September Employment +275,000, Smallest Gain in 5 Months; Participation Rate Declines

Susan Jones | October 2, 2020 | 7:59am EDT
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A waiter delivers food to a table at as New York City restaurants open for limited-capacity indoor dining on October 1, 2020. (Photo by BRYAN R. SMITH/AFP via Getty Images)
A waiter delivers food to a table at as New York City restaurants open for limited-capacity indoor dining on October 1, 2020. (Photo by BRYAN R. SMITH/AFP via Getty Images)

( - As more of the nation's economy opens amid the coronavirus pandemic, the September employment shows a fifth straight month of progress, but it's meager progress at best.

The number of employed Americans increased by only 275,000, to 147,563,000 in September from 147,288,000 in August.

The nation's unemployment rate dropped to 7.9 percent from 8.4 percent in August, as the number of unemployed people dropped by 970,000, to 12,580,000.

The Labor Department's Bureau of Labor Statistics defines an unemployed person as someone who does not have a job, has actively looked for work in the prior 4 weeks, and is currently available for work." If you drop out of the labor force, you’re no longer counted as unemployed.

The labor force is made up of the employed and the unemployed. The remainder -- those who have no job and are not looking for one -- are counted as “not in the labor force," and in a troubling sign, this number increased in September by 879,000 to 100,599,000 from 99,720,000 in August.

(The lowest this number has been under President Trump is 94,279,000 in April 2017. BLS notes that this number has been steadily increasing in recent years as more baby boomers retire, and certainly the COVID-related business closures have accelerated the increase as more people drop out of the workforce.)

Contrast the September jobs report with that of February, when the United States recorded its first death from coronavirus.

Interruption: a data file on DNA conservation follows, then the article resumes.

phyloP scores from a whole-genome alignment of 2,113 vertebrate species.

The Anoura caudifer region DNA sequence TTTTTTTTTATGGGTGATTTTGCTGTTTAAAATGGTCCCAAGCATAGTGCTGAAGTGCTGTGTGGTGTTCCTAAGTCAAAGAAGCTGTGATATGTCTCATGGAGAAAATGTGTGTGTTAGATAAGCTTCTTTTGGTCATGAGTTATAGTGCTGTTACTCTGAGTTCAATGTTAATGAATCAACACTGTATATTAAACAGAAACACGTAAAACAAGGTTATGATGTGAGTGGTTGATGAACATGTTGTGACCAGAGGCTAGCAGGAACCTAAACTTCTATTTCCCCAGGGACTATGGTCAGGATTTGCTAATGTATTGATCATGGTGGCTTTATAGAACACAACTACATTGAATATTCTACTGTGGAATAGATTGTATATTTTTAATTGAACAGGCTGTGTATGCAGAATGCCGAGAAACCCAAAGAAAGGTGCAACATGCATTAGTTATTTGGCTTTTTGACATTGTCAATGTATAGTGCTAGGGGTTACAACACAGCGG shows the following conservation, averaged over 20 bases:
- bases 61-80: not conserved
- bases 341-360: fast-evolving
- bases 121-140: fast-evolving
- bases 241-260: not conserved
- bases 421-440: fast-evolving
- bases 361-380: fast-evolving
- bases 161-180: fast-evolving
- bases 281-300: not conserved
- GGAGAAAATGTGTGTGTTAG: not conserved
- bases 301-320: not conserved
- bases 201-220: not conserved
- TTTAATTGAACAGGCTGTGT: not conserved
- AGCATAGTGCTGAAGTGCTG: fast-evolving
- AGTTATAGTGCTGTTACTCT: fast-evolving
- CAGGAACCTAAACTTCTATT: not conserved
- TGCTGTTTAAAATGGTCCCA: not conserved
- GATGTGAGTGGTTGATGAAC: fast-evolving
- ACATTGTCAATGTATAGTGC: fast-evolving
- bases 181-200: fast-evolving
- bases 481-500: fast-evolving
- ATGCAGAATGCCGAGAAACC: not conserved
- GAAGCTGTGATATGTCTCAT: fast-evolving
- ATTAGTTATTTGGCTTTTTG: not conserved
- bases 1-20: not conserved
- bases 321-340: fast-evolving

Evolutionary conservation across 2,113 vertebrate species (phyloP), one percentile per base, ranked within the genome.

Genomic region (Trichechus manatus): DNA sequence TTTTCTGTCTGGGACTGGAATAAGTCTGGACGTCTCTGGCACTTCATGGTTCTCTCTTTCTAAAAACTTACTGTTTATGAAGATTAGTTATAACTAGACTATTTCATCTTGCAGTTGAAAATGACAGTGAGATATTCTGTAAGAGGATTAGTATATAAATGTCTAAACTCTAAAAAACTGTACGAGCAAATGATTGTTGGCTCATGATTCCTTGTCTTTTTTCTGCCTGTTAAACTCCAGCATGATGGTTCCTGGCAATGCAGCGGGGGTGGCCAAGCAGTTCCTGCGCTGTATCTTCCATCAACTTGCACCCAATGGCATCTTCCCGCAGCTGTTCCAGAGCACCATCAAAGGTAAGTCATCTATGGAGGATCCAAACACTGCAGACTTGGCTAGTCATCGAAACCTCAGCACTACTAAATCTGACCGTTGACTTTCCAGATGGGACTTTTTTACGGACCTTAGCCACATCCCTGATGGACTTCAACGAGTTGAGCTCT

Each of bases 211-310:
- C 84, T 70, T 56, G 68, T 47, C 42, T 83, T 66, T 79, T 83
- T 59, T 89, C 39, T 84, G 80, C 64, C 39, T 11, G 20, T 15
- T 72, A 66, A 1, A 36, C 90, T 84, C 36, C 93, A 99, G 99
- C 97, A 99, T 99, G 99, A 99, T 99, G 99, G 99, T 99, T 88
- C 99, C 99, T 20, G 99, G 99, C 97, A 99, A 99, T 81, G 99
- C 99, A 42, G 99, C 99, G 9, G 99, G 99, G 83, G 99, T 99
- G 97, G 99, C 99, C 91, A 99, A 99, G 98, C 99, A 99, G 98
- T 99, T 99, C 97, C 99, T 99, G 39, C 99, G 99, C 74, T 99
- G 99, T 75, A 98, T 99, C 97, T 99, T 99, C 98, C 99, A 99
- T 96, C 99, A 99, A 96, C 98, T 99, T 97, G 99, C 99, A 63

In that month, the nation's unemployment rate (3.5 percent) was at a 50-year low; the labor force participation rate (63.4 percent) was at a Trump-era high; and the number of employed Americans (158,759,000) was just 44,000 shy of the all-time record set in December 2019 -- the 25th such record set under President Trump.

BLS said the economy added 661,000 jobs in September, following four months of million-plus jobs added. In September, notable job gains occurred in leisure and hospitality, in retail trade, in health care and social assistance, and in professional and business services. Employment in government declined over the month, mainly in state and local government education.

In September, the civilian non-institutional population in the United States was 260,742,000. That included all people 16 and older who did not live in an institution, such as a prison, nursing home or long-term care facility.

Of that civilian non-institutional population, 160,143,000 were participating in the labor force, meaning they either had a job or were actively seeking one during the last month. This resulted in a labor force participation rate of 61.4 percent in September, a deterioration from the 61.7 percent in August, and well below the Trump-era high of 63.4 percent set this past January and February.

Among the major worker groups, the unemployment rates declined in September for adult men (7.4 percent), adult women (7.7 percent), Whites (7.0 percent), and Asians (8.9 percent). The jobless rates for teenagers (15.9 percent), Blacks (12.1 percent), and Hispanics (10.3 percent) showed little change over the month.

At a rally in Duluth, Minnesota on Wednesday, President Trump reminded his supporters that before coronavirus came to this country, "You had the best year you’ve ever had. The year before that, you had the best year you’ve ever had until the following year, and we’re doing it again, we’re building it up rapidly. ...We built the greatest economy in the history of the world, and now we are quickly doing it again. We’ve added a historic 10.6 million jobs in the last four months. That’s a record the likes of which has never even been close to being challenged."

Trump warned that Democrat Joe Biden will "kill the recovery" by shutting down the economy again: "This guy says, 'Let’s shut it down.' A lot of deaths caused by shutdown; depression, death, drugs, alcoholism, horrendous family fights, horrendous family fights, and he wants to destroy those suburbs by abolishing single family zoning...

"You know, we did something great. We had the greatest economy in history, and we had to close it down because we would have lost millions of lives, and now we’re opening it up, and we’re doing it at a level like nobody’s ever seen before, and it’s a great thing, and we’re going to be back in business very soon, except for some Democrats," Trump continued.

"And they’ll all open up. They’re going to all open up right after November 3rd. They’ll announce, “We’d like to tell you that we’re all opening up November 4th.” Did you see the one group that said, “We’re opening up right after the election, I think we’ll open up.” That’s great. These are terrible people because they’re more interested in politics than they are in the lives of people..."

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